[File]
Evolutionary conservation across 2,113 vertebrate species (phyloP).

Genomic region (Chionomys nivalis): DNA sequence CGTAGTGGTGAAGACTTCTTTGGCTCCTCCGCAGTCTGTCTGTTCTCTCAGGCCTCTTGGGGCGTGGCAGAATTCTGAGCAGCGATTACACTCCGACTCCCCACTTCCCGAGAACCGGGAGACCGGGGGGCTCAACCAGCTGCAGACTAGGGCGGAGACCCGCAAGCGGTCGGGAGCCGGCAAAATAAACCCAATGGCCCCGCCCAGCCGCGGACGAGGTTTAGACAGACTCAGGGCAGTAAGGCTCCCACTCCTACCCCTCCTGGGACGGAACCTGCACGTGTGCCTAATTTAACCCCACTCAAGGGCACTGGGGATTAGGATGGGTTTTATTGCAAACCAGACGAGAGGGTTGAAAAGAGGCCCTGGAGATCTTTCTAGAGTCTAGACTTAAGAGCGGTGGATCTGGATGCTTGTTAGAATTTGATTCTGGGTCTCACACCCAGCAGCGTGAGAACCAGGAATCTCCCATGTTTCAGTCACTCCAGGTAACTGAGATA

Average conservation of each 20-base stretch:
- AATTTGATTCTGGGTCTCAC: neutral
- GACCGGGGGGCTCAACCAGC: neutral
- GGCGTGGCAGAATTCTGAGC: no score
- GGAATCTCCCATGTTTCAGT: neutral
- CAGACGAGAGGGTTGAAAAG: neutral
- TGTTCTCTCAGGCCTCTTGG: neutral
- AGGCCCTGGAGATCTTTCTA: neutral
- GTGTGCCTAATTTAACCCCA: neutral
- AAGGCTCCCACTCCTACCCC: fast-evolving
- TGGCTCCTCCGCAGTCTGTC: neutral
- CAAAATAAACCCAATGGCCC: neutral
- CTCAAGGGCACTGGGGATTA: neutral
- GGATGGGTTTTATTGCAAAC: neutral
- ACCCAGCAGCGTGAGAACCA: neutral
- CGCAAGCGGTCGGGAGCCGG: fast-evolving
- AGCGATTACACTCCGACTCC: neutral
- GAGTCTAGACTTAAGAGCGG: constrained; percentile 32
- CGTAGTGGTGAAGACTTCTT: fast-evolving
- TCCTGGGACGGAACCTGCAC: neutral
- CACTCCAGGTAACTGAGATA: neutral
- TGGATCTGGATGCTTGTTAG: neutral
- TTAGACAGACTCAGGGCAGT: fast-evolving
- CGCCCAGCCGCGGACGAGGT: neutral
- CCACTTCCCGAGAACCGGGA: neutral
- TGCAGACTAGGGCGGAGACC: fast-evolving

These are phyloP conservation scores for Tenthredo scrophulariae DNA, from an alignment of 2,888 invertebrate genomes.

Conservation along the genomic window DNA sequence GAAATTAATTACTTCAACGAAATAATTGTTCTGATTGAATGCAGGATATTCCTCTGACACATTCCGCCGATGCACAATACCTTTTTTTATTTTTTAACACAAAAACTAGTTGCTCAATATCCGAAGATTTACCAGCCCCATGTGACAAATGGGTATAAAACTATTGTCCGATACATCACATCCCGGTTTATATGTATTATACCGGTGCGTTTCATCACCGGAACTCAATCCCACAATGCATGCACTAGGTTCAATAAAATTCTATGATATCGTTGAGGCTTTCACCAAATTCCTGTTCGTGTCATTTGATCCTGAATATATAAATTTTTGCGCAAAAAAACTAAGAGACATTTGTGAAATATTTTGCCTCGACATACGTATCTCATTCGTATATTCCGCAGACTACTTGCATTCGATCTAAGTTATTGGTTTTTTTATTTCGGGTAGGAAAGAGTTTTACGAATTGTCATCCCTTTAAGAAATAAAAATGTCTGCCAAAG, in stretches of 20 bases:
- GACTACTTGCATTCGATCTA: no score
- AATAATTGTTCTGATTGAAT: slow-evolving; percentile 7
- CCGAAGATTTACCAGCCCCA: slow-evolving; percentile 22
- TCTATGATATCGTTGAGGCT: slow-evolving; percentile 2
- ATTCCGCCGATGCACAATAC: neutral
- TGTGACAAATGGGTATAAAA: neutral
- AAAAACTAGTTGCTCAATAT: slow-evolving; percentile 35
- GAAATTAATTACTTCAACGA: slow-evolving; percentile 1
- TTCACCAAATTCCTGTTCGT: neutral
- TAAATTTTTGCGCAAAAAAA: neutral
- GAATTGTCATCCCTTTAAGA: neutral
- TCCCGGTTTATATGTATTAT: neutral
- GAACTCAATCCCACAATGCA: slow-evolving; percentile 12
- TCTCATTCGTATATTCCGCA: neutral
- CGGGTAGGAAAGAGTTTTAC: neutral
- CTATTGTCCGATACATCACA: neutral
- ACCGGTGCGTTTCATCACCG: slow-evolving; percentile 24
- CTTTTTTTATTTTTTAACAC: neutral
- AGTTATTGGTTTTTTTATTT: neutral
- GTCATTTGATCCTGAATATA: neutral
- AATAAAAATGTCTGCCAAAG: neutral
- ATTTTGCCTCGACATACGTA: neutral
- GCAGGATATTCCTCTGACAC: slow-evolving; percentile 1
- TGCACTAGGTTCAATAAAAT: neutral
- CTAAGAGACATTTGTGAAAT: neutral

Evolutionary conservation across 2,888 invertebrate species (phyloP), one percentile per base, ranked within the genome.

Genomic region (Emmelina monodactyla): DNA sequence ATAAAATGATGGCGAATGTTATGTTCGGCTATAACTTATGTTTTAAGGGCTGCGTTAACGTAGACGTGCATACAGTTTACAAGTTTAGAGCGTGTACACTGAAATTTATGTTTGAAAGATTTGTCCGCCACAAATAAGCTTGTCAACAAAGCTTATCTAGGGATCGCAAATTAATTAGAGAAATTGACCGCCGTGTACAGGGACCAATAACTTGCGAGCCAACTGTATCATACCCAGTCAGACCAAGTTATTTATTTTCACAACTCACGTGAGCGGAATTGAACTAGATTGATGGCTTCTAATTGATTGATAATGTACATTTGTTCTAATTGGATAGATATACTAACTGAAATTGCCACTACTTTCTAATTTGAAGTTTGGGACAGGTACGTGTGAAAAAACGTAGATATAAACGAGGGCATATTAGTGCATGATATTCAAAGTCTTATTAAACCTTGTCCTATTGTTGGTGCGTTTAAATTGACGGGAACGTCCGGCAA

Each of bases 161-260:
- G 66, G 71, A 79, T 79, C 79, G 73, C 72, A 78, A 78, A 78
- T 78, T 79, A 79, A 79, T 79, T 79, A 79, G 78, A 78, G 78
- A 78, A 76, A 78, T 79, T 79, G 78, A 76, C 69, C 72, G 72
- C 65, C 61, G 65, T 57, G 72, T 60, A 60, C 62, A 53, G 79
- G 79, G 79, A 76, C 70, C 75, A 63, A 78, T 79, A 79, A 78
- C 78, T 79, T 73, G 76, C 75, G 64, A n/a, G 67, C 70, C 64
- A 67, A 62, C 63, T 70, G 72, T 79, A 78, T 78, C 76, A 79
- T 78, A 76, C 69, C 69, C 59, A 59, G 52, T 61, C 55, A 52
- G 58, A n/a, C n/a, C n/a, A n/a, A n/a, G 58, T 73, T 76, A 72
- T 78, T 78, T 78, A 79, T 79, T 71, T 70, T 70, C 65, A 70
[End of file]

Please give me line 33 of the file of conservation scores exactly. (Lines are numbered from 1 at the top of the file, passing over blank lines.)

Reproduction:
- CCGAAGATTTACCAGCCCCA: slow-evolving; percentile 22